It's one thing to commit fraud in person at a brick-and-mortar location. It's arguably easier to commit fraud when you don't have to look a retail employee or manager in the eye, when you don't have to show your credit card to a cashier or insert it into a chip reader, or when you don't even have to prove that you ever received a product in question. That's just a taste of what ecommerce businesses have to contend with every day when it comes to fraud protection.
But the "revenue leakage" picture related to ecommerce fraud is much more complex. Our partners at Signifyd, a company that helps online retailers grow their businesses without the fear of online retail fraud, report that the true cost of ecommerce fraud is as much as 5.4% of revenue. This is the result not just of fraudulent transactions but also of lost revenue opportunities.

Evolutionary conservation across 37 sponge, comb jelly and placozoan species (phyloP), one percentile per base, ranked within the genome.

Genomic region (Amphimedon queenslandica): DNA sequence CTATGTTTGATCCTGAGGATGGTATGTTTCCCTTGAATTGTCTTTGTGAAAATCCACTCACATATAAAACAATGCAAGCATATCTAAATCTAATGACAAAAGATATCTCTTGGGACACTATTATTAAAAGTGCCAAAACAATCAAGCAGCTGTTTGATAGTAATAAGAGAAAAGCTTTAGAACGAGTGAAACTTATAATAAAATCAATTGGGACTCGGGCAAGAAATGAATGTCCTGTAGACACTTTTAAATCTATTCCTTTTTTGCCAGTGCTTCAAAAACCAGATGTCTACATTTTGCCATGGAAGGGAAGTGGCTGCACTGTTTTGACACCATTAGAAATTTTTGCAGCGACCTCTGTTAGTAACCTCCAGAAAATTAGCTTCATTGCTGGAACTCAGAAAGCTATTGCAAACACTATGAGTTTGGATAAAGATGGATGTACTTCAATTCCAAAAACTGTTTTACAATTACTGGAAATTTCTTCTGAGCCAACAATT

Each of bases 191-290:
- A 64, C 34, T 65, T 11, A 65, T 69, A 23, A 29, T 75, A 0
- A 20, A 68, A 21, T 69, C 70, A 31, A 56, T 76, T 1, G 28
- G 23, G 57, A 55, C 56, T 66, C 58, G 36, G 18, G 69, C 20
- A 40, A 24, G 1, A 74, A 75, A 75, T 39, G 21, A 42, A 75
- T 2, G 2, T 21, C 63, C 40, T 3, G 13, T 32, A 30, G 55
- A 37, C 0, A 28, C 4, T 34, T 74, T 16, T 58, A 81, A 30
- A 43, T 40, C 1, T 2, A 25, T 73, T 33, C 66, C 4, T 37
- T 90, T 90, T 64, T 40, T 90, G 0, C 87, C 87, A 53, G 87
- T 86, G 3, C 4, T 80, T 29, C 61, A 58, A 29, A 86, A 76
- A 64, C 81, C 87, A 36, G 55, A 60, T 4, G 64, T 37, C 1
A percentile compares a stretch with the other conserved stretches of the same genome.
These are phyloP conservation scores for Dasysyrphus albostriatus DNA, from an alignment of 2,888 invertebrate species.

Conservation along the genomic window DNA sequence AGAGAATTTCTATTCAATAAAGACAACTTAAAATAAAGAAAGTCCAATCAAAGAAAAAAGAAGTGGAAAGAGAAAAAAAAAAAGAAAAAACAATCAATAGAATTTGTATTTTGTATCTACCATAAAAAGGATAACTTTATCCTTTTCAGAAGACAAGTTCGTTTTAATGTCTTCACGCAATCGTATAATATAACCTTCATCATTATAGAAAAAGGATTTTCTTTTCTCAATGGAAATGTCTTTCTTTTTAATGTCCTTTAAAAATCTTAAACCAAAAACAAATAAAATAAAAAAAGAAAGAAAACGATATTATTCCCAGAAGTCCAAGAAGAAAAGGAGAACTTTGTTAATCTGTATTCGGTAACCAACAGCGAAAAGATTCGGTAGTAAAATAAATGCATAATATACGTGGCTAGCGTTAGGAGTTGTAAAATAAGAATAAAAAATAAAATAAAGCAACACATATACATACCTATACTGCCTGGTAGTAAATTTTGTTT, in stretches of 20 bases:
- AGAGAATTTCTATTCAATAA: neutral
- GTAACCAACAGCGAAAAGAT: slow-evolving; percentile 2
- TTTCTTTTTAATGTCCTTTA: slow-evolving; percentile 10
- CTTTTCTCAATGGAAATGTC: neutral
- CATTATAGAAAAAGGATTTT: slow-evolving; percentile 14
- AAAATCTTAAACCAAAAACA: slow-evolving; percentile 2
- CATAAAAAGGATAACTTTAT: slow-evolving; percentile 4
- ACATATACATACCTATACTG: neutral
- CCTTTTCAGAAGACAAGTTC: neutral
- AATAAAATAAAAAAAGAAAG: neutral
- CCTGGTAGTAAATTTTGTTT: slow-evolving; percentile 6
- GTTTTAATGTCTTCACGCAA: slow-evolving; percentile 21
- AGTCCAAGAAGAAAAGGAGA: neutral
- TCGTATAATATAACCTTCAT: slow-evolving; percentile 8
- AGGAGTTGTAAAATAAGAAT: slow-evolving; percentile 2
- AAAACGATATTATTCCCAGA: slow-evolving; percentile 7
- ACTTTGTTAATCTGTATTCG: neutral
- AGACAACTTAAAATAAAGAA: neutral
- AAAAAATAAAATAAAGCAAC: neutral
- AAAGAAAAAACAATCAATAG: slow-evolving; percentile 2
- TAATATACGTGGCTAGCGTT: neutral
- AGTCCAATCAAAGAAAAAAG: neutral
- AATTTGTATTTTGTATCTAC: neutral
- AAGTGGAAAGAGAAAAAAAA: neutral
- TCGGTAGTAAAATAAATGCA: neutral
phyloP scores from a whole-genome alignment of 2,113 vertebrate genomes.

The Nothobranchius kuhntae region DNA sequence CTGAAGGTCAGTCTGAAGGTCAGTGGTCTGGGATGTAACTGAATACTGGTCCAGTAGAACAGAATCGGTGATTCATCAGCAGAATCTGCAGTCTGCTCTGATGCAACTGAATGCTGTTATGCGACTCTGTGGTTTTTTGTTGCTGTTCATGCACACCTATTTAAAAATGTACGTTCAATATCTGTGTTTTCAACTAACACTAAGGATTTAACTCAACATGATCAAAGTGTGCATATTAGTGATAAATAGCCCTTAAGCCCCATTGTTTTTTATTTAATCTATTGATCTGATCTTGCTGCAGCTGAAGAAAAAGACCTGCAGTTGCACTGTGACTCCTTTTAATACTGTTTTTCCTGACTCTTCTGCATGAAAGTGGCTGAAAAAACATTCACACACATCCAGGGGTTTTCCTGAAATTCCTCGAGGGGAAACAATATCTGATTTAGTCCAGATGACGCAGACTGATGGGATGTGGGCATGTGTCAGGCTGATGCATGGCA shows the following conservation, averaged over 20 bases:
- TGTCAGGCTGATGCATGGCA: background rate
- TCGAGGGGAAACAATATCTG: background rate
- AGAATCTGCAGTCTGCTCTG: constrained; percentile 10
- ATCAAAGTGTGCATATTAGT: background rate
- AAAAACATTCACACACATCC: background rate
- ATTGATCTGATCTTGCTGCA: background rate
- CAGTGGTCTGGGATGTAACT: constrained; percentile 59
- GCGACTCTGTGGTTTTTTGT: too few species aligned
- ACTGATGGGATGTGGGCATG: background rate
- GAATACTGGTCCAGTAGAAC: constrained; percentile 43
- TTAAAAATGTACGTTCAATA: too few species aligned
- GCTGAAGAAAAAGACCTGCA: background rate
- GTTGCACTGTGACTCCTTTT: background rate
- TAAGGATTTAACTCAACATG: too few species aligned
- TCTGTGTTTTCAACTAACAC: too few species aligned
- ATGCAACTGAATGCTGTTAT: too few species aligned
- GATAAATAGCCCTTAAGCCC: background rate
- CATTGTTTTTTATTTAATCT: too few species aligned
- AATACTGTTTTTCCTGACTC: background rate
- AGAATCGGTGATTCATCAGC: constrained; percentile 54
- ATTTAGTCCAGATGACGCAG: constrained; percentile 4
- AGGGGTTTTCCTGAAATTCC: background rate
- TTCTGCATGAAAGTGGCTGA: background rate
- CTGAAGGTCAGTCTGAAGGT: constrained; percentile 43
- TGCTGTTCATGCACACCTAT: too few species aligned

In this article, we'll start by framing the revenue leakage conversation in terms of its ultimate goal and its functional tasks. From there, we'll dive into the details of each of those functional tasks; explore how fraud detection systems that only employ rules and filters can hinder your ecommerce business; and consider the short- and long-term consequences of approving bad transactions and rejecting good ones.
Revenue Protection and Optimization
When it comes to fraud detection, the ultimate goal, as Signifyd's "Lead Storyteller" Mike Cassidy notes, is "to make sure that retailers don’t erect barriers between themselves and willing buyers," he says. "Every time a merchant makes it harder or less pleasant to buy, they leave money on the table."
From a functional perspective, there are two essential tasks: